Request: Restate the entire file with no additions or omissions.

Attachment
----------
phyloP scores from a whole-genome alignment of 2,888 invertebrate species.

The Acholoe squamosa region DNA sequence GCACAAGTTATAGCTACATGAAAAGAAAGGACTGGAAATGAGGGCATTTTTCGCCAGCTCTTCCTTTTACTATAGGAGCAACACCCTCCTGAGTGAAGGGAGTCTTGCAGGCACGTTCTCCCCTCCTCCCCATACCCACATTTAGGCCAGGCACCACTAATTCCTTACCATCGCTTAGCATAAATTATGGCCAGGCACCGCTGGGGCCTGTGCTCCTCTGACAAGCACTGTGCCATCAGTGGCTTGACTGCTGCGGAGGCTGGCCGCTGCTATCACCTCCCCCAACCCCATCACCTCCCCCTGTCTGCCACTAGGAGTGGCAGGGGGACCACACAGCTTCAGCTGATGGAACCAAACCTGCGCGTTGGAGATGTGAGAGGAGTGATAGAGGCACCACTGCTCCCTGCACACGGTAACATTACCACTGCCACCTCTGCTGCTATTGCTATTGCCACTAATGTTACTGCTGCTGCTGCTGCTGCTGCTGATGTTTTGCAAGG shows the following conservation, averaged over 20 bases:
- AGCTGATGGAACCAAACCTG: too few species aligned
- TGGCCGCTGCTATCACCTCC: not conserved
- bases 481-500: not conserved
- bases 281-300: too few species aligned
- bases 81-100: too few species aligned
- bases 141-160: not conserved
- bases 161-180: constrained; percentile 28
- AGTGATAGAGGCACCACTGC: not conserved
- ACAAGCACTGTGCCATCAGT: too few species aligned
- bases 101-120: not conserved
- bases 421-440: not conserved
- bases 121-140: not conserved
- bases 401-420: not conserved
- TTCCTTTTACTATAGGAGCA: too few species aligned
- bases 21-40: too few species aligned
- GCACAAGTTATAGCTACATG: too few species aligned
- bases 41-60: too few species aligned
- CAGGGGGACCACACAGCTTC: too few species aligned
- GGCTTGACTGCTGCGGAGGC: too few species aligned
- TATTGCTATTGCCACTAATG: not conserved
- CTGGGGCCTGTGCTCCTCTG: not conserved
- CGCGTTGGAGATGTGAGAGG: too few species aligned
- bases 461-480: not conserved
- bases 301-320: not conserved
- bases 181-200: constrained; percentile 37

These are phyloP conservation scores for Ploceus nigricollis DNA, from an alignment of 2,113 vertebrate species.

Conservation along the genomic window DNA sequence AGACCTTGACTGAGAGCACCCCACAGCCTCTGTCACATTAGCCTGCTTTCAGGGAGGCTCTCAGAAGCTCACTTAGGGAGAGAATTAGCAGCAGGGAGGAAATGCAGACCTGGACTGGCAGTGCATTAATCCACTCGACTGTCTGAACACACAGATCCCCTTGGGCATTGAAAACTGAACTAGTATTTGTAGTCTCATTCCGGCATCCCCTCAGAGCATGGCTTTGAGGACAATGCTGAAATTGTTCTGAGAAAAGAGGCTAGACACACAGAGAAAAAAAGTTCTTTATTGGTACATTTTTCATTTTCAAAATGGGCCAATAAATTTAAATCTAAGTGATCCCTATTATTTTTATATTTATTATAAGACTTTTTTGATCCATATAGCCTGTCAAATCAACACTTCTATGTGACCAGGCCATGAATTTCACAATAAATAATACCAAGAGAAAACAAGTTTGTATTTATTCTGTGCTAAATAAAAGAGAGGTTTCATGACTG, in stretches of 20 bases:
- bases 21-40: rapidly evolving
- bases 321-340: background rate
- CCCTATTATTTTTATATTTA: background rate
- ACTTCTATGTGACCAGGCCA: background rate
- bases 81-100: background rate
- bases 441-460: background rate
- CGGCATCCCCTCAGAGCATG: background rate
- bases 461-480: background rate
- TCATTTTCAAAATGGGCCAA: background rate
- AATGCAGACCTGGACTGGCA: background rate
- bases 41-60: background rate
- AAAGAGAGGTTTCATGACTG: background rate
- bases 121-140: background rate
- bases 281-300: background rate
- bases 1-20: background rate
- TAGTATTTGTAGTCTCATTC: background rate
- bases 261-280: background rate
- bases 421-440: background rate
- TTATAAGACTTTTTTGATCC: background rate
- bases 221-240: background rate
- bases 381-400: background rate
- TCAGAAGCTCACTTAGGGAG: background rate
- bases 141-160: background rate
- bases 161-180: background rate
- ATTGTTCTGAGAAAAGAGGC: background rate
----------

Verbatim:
phyloP scores from a whole-genome alignment of 2,888 invertebrate species.

The Acholoe squamosa region DNA sequence GCACAAGTTATAGCTACATGAAAAGAAAGGACTGGAAATGAGGGCATTTTTCGCCAGCTCTTCCTTTTACTATAGGAGCAACACCCTCCTGAGTGAAGGGAGTCTTGCAGGCACGTTCTCCCCTCCTCCCCATACCCACATTTAGGCCAGGCACCACTAATTCCTTACCATCGCTTAGCATAAATTATGGCCAGGCACCGCTGGGGCCTGTGCTCCTCTGACAAGCACTGTGCCATCAGTGGCTTGACTGCTGCGGAGGCTGGCCGCTGCTATCACCTCCCCCAACCCCATCACCTCCCCCTGTCTGCCACTAGGAGTGGCAGGGGGACCACACAGCTTCAGCTGATGGAACCAAACCTGCGCGTTGGAGATGTGAGAGGAGTGATAGAGGCACCACTGCTCCCTGCACACGGTAACATTACCACTGCCACCTCTGCTGCTATTGCTATTGCCACTAATGTTACTGCTGCTGCTGCTGCTGCTGCTGATGTTTTGCAAGG shows the following conservation, averaged over 20 bases:
- AGCTGATGGAACCAAACCTG: too few species aligned
- TGGCCGCTGCTATCACCTCC: not conserved
- bases 481-500: not conserved
- bases 281-300: too few species aligned
- bases 81-100: too few species aligned
- bases 141-160: not conserved
- bases 161-180: constrained; percentile 28
- AGTGATAGAGGCACCACTGC: not conserved
- ACAAGCACTGTGCCATCAGT: too few species aligned
- bases 101-120: not conserved
- bases 421-440: not conserved
- bases 121-140: not conserved
- bases 401-420: not conserved
- TTCCTTTTACTATAGGAGCA: too few species aligned
- bases 21-40: too few species aligned
- GCACAAGTTATAGCTACATG: too few species aligned
- bases 41-60: too few species aligned
- CAGGGGGACCACACAGCTTC: too few species aligned
- GGCTTGACTGCTGCGGAGGC: too few species aligned
- TATTGCTATTGCCACTAATG: not conserved
- CTGGGGCCTGTGCTCCTCTG: not conserved
- CGCGTTGGAGATGTGAGAGG: too few species aligned
- bases 461-480: not conserved
- bases 301-320: not conserved
- bases 181-200: constrained; percentile 37

These are phyloP conservation scores for Ploceus nigricollis DNA, from an alignment of 2,113 vertebrate species.

Conservation along the genomic window DNA sequence AGACCTTGACTGAGAGCACCCCACAGCCTCTGTCACATTAGCCTGCTTTCAGGGAGGCTCTCAGAAGCTCACTTAGGGAGAGAATTAGCAGCAGGGAGGAAATGCAGACCTGGACTGGCAGTGCATTAATCCACTCGACTGTCTGAACACACAGATCCCCTTGGGCATTGAAAACTGAACTAGTATTTGTAGTCTCATTCCGGCATCCCCTCAGAGCATGGCTTTGAGGACAATGCTGAAATTGTTCTGAGAAAAGAGGCTAGACACACAGAGAAAAAAAGTTCTTTATTGGTACATTTTTCATTTTCAAAATGGGCCAATAAATTTAAATCTAAGTGATCCCTATTATTTTTATATTTATTATAAGACTTTTTTGATCCATATAGCCTGTCAAATCAACACTTCTATGTGACCAGGCCATGAATTTCACAATAAATAATACCAAGAGAAAACAAGTTTGTATTTATTCTGTGCTAAATAAAAGAGAGGTTTCATGACTG, in stretches of 20 bases:
- bases 21-40: rapidly evolving
- bases 321-340: background rate
- CCCTATTATTTTTATATTTA: background rate
- ACTTCTATGTGACCAGGCCA: background rate
- bases 81-100: background rate
- bases 441-460: background rate
- CGGCATCCCCTCAGAGCATG: background rate
- bases 461-480: background rate
- TCATTTTCAAAATGGGCCAA: background rate
- AATGCAGACCTGGACTGGCA: background rate
- bases 41-60: background rate
- AAAGAGAGGTTTCATGACTG: background rate
- bases 121-140: background rate
- bases 281-300: background rate
- bases 1-20: background rate
- TAGTATTTGTAGTCTCATTC: background rate
- bases 261-280: background rate
- bases 421-440: background rate
- TTATAAGACTTTTTTGATCC: background rate
- bases 221-240: background rate
- bases 381-400: background rate
- TCAGAAGCTCACTTAGGGAG: background rate
- bases 141-160: background rate
- bases 161-180: background rate
- ATTGTTCTGAGAAAAGAGGC: background rate